Running Backs Number of plays
Carlos Hyde 51
Jordan Hall 6
Ezekiel Elliott 2
Dontre Wilson 2
  • As everyone knows, Hyde was a workhorse on Saturday and he displayed the complete package. He averaged 8.4 yards per carry and offense line dismantled the middle of the Michigan defense.
  • Hyde lined up in the Pistol Formation a season-high 12 times.
  • When Hyde and Miller are executing the read option at such a high level, it opens up play-action.
On Miller's touchdown pass to Jeff Heuerman, play-action opened up the middle of the field.
Michigan came on a cornerback blitz, which pushed the safety over to Devin Smith. Then the linebacker on Heuerman's side froze on the play-action which left Heuerman wide open in the seam.

The safety on the other hashmark should have been closer to Heuerman, but this is what an effective run game does for an offense, it opens up play-action which leads to easy throws for Miller.

  • With Dontre Wilson ejected from the game in the early second quarter, Jordan Hall and Corey Brown filled his role. With Hyde and Miller gashing the Wolverines, the perimeter role was not needed as much, but it will be in the next two games. Wilson will be back for Saturday's B1G Championship Game.
Wide Receivers Number of plays
Corey Brown 53
Devin Smith 52
Evan Spencer 49
Chris Fields 19
  • As mentioned earlier, Miller struggled throwing the ball, missing a couple of open receivers on the day. If I had to grade this group I would give them an incomplete due to the low volume of looks and catchable balls.
  • The snaps went back to normal, with Brown, Smith and Evan Spencer getting the majority of the looks. Fields subbed out all three receivers and played on short yardage situations.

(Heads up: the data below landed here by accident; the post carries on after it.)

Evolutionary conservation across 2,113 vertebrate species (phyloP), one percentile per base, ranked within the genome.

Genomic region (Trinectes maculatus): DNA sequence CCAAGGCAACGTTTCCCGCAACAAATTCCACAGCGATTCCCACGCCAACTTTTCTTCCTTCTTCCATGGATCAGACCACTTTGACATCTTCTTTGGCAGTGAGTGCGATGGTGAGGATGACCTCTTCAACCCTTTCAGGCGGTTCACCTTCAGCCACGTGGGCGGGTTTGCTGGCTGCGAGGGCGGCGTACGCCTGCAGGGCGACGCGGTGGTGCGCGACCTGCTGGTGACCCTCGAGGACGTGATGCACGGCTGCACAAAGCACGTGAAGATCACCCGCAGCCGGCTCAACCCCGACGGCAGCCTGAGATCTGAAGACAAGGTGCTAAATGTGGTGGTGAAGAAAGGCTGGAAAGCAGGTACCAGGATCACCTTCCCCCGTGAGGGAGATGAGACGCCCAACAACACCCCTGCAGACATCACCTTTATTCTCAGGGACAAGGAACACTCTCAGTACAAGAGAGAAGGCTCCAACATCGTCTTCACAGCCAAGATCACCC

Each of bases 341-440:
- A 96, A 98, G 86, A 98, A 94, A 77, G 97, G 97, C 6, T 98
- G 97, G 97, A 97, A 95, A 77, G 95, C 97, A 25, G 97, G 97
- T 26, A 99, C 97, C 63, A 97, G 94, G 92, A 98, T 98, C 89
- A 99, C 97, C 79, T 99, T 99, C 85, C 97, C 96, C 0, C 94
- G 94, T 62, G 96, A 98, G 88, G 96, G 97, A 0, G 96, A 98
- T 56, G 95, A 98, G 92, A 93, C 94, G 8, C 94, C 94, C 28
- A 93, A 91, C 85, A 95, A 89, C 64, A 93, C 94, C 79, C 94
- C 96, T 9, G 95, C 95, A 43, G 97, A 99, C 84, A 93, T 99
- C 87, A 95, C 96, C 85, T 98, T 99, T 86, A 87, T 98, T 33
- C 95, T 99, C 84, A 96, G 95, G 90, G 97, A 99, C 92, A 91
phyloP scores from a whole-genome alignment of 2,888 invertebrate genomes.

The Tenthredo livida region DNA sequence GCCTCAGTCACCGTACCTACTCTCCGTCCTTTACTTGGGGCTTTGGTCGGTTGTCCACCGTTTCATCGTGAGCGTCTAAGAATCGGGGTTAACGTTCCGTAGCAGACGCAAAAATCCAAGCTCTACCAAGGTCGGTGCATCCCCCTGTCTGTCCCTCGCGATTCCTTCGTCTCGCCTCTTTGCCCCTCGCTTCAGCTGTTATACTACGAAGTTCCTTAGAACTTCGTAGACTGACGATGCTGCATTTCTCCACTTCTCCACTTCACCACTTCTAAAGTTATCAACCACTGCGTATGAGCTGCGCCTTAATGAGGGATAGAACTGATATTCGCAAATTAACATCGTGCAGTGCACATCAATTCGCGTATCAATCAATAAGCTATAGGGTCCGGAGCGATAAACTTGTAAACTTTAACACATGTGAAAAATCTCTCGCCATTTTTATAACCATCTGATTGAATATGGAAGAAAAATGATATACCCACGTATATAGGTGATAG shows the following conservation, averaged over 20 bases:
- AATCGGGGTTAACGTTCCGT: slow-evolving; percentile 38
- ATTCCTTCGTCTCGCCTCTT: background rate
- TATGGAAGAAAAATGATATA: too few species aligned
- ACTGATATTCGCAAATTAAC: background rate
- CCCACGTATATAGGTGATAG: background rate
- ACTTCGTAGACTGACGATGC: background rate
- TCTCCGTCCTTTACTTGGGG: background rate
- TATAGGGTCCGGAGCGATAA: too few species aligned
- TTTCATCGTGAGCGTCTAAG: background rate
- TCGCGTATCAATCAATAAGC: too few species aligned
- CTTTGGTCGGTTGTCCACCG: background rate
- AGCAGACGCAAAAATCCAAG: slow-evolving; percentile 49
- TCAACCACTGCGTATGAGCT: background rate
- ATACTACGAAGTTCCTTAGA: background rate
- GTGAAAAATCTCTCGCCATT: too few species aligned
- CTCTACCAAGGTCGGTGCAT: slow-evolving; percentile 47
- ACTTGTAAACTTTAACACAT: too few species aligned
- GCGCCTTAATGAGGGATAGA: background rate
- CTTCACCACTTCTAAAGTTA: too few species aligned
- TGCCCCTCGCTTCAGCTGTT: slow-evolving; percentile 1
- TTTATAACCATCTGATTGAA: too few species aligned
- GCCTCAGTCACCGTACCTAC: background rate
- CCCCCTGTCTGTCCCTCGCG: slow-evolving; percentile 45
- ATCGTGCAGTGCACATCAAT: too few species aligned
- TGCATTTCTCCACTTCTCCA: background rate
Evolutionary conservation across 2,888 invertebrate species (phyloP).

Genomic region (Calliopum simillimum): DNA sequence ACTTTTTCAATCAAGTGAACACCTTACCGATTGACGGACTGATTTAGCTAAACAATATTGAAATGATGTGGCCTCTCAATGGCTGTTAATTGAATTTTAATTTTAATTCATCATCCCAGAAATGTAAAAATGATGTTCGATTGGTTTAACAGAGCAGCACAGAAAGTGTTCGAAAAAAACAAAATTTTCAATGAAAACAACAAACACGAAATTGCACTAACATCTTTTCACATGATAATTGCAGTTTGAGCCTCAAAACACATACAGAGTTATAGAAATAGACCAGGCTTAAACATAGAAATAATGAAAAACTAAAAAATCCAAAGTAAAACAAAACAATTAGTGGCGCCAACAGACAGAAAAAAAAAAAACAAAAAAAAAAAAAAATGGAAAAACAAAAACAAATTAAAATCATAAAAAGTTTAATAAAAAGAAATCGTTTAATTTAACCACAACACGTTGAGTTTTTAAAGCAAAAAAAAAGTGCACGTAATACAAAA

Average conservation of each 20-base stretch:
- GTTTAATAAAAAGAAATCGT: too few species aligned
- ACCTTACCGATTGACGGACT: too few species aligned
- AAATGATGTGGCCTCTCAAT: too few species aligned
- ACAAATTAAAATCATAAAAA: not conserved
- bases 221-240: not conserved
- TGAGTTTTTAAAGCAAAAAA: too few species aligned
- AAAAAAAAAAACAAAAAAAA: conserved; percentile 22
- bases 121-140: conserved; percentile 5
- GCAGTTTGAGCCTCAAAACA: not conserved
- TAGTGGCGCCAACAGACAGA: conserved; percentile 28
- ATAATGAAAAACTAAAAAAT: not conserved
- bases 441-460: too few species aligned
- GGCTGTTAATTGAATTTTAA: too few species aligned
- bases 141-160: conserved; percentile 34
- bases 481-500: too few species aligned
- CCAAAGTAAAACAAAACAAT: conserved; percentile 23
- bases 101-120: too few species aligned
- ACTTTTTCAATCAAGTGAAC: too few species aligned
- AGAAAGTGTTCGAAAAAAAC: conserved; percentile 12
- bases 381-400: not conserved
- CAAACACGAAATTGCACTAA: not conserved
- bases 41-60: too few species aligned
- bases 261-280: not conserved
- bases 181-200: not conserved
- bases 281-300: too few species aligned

• Brown ran 42 of his snaps out of the slot, eight plays out wide and three plays next to Miller. Here is an example of Brown lined up next to Miller in Wilson's role:
Brown motioned into the backfield from the slot and joined Miller and Hyde in the backfield.
Miller ran the outside zone read with Brown and the read defender sat, expecting Miller to hand the ball off to Brown.

Corey Linsley and Pat Elflein doubled the defensive tackle and the defensive end extended out of the play with Brown. This left a gaping hole for Miller to exploit for a huge gain.

Tight Ends Number of plays
Jeff Heuerman 55
Nick Vannett 10
  • Heuerman had the big touchdown catch and led the team in receiving with two grabs for 59 yards.
  • Although Heuerman played the majority of the snaps, Vannett saw the field on a couple of third downs and in passing situations. He is a perfectly capable back-up to Heuerman, as he is an able blocker and could also be a mild receiving threat.
  • They ran out of the double tight end set five times, all in short yardage and goal line.
Here is the double tight end look that the Buckeyes used again on Saturday. This is their 12 grouping (2 WR, 2 TE, 1 RB) with their best WR blocker lined up in the flex (Fields).

Tom Herman has to love his chances with his excellent offensive line, the two tight ends, Fields and Hyde. They basically make a pocket for Hyde as he waltzes into the end zone.